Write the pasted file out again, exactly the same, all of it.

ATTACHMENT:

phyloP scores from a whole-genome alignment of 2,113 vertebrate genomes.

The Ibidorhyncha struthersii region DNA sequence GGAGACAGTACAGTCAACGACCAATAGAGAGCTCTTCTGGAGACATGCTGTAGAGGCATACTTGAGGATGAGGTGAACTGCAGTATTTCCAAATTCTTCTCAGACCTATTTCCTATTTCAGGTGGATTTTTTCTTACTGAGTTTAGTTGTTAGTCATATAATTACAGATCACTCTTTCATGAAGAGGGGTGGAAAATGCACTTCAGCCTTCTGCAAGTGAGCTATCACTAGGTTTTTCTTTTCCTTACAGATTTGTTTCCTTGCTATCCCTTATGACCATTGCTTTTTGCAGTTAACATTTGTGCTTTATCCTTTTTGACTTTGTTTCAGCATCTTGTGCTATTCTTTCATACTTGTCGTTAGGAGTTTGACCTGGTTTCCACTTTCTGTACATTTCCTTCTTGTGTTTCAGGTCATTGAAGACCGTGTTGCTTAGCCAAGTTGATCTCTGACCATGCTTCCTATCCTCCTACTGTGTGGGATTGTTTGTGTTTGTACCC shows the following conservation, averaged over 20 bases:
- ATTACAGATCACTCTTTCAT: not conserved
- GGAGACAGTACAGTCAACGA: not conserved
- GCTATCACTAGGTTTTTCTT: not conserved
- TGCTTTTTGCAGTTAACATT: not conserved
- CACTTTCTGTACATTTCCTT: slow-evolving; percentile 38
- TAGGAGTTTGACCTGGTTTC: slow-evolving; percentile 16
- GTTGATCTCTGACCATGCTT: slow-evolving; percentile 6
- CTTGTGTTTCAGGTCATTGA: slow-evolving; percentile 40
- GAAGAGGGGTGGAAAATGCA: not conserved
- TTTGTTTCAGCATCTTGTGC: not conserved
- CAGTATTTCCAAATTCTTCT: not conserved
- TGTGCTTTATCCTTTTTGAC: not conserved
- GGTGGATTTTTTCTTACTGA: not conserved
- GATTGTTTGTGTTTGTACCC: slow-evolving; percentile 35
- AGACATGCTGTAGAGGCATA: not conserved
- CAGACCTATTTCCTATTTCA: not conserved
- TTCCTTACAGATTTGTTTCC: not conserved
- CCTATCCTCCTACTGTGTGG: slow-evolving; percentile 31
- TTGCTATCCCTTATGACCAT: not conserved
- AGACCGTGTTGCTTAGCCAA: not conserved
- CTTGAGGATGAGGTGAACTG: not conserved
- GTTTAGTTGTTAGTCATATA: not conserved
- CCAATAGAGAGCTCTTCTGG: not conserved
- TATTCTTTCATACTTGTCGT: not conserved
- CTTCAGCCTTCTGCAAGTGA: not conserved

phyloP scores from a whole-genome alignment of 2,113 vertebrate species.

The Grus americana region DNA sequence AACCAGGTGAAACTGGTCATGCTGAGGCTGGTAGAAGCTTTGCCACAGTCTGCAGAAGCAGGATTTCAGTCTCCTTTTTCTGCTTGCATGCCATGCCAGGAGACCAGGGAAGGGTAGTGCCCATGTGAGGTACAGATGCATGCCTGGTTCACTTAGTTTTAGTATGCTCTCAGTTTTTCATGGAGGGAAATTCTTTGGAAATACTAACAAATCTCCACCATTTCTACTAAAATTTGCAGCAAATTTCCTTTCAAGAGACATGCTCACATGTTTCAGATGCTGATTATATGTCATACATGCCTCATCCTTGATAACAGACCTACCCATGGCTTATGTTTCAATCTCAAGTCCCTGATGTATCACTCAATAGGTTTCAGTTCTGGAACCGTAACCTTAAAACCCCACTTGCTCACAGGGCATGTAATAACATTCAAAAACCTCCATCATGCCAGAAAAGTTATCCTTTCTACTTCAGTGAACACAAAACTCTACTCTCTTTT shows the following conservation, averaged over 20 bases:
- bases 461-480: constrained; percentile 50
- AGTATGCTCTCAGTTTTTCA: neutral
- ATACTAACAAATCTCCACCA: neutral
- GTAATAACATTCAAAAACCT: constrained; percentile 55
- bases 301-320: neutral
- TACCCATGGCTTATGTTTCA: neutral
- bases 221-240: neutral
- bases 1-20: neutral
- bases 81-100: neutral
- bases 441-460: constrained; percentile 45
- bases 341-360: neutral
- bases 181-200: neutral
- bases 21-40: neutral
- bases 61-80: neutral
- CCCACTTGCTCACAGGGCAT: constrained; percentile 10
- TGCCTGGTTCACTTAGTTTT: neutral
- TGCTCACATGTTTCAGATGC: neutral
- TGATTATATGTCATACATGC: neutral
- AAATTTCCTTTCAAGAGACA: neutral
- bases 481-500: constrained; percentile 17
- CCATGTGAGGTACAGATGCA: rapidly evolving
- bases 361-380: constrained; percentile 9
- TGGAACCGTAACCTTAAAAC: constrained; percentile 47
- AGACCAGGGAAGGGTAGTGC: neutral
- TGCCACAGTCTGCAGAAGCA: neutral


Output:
phyloP scores from a whole-genome alignment of 2,113 vertebrate genomes.

The Ibidorhyncha struthersii region DNA sequence GGAGACAGTACAGTCAACGACCAATAGAGAGCTCTTCTGGAGACATGCTGTAGAGGCATACTTGAGGATGAGGTGAACTGCAGTATTTCCAAATTCTTCTCAGACCTATTTCCTATTTCAGGTGGATTTTTTCTTACTGAGTTTAGTTGTTAGTCATATAATTACAGATCACTCTTTCATGAAGAGGGGTGGAAAATGCACTTCAGCCTTCTGCAAGTGAGCTATCACTAGGTTTTTCTTTTCCTTACAGATTTGTTTCCTTGCTATCCCTTATGACCATTGCTTTTTGCAGTTAACATTTGTGCTTTATCCTTTTTGACTTTGTTTCAGCATCTTGTGCTATTCTTTCATACTTGTCGTTAGGAGTTTGACCTGGTTTCCACTTTCTGTACATTTCCTTCTTGTGTTTCAGGTCATTGAAGACCGTGTTGCTTAGCCAAGTTGATCTCTGACCATGCTTCCTATCCTCCTACTGTGTGGGATTGTTTGTGTTTGTACCC shows the following conservation, averaged over 20 bases:
- ATTACAGATCACTCTTTCAT: not conserved
- GGAGACAGTACAGTCAACGA: not conserved
- GCTATCACTAGGTTTTTCTT: not conserved
- TGCTTTTTGCAGTTAACATT: not conserved
- CACTTTCTGTACATTTCCTT: slow-evolving; percentile 38
- TAGGAGTTTGACCTGGTTTC: slow-evolving; percentile 16
- GTTGATCTCTGACCATGCTT: slow-evolving; percentile 6
- CTTGTGTTTCAGGTCATTGA: slow-evolving; percentile 40
- GAAGAGGGGTGGAAAATGCA: not conserved
- TTTGTTTCAGCATCTTGTGC: not conserved
- CAGTATTTCCAAATTCTTCT: not conserved
- TGTGCTTTATCCTTTTTGAC: not conserved
- GGTGGATTTTTTCTTACTGA: not conserved
- GATTGTTTGTGTTTGTACCC: slow-evolving; percentile 35
- AGACATGCTGTAGAGGCATA: not conserved
- CAGACCTATTTCCTATTTCA: not conserved
- TTCCTTACAGATTTGTTTCC: not conserved
- CCTATCCTCCTACTGTGTGG: slow-evolving; percentile 31
- TTGCTATCCCTTATGACCAT: not conserved
- AGACCGTGTTGCTTAGCCAA: not conserved
- CTTGAGGATGAGGTGAACTG: not conserved
- GTTTAGTTGTTAGTCATATA: not conserved
- CCAATAGAGAGCTCTTCTGG: not conserved
- TATTCTTTCATACTTGTCGT: not conserved
- CTTCAGCCTTCTGCAAGTGA: not conserved

phyloP scores from a whole-genome alignment of 2,113 vertebrate species.

The Grus americana region DNA sequence AACCAGGTGAAACTGGTCATGCTGAGGCTGGTAGAAGCTTTGCCACAGTCTGCAGAAGCAGGATTTCAGTCTCCTTTTTCTGCTTGCATGCCATGCCAGGAGACCAGGGAAGGGTAGTGCCCATGTGAGGTACAGATGCATGCCTGGTTCACTTAGTTTTAGTATGCTCTCAGTTTTTCATGGAGGGAAATTCTTTGGAAATACTAACAAATCTCCACCATTTCTACTAAAATTTGCAGCAAATTTCCTTTCAAGAGACATGCTCACATGTTTCAGATGCTGATTATATGTCATACATGCCTCATCCTTGATAACAGACCTACCCATGGCTTATGTTTCAATCTCAAGTCCCTGATGTATCACTCAATAGGTTTCAGTTCTGGAACCGTAACCTTAAAACCCCACTTGCTCACAGGGCATGTAATAACATTCAAAAACCTCCATCATGCCAGAAAAGTTATCCTTTCTACTTCAGTGAACACAAAACTCTACTCTCTTTT shows the following conservation, averaged over 20 bases:
- bases 461-480: constrained; percentile 50
- AGTATGCTCTCAGTTTTTCA: neutral
- ATACTAACAAATCTCCACCA: neutral
- GTAATAACATTCAAAAACCT: constrained; percentile 55
- bases 301-320: neutral
- TACCCATGGCTTATGTTTCA: neutral
- bases 221-240: neutral
- bases 1-20: neutral
- bases 81-100: neutral
- bases 441-460: constrained; percentile 45
- bases 341-360: neutral
- bases 181-200: neutral
- bases 21-40: neutral
- bases 61-80: neutral
- CCCACTTGCTCACAGGGCAT: constrained; percentile 10
- TGCCTGGTTCACTTAGTTTT: neutral
- TGCTCACATGTTTCAGATGC: neutral
- TGATTATATGTCATACATGC: neutral
- AAATTTCCTTTCAAGAGACA: neutral
- bases 481-500: constrained; percentile 17
- CCATGTGAGGTACAGATGCA: rapidly evolving
- bases 361-380: constrained; percentile 9
- TGGAACCGTAACCTTAAAAC: constrained; percentile 47
- AGACCAGGGAAGGGTAGTGC: neutral
- TGCCACAGTCTGCAGAAGCA: neutral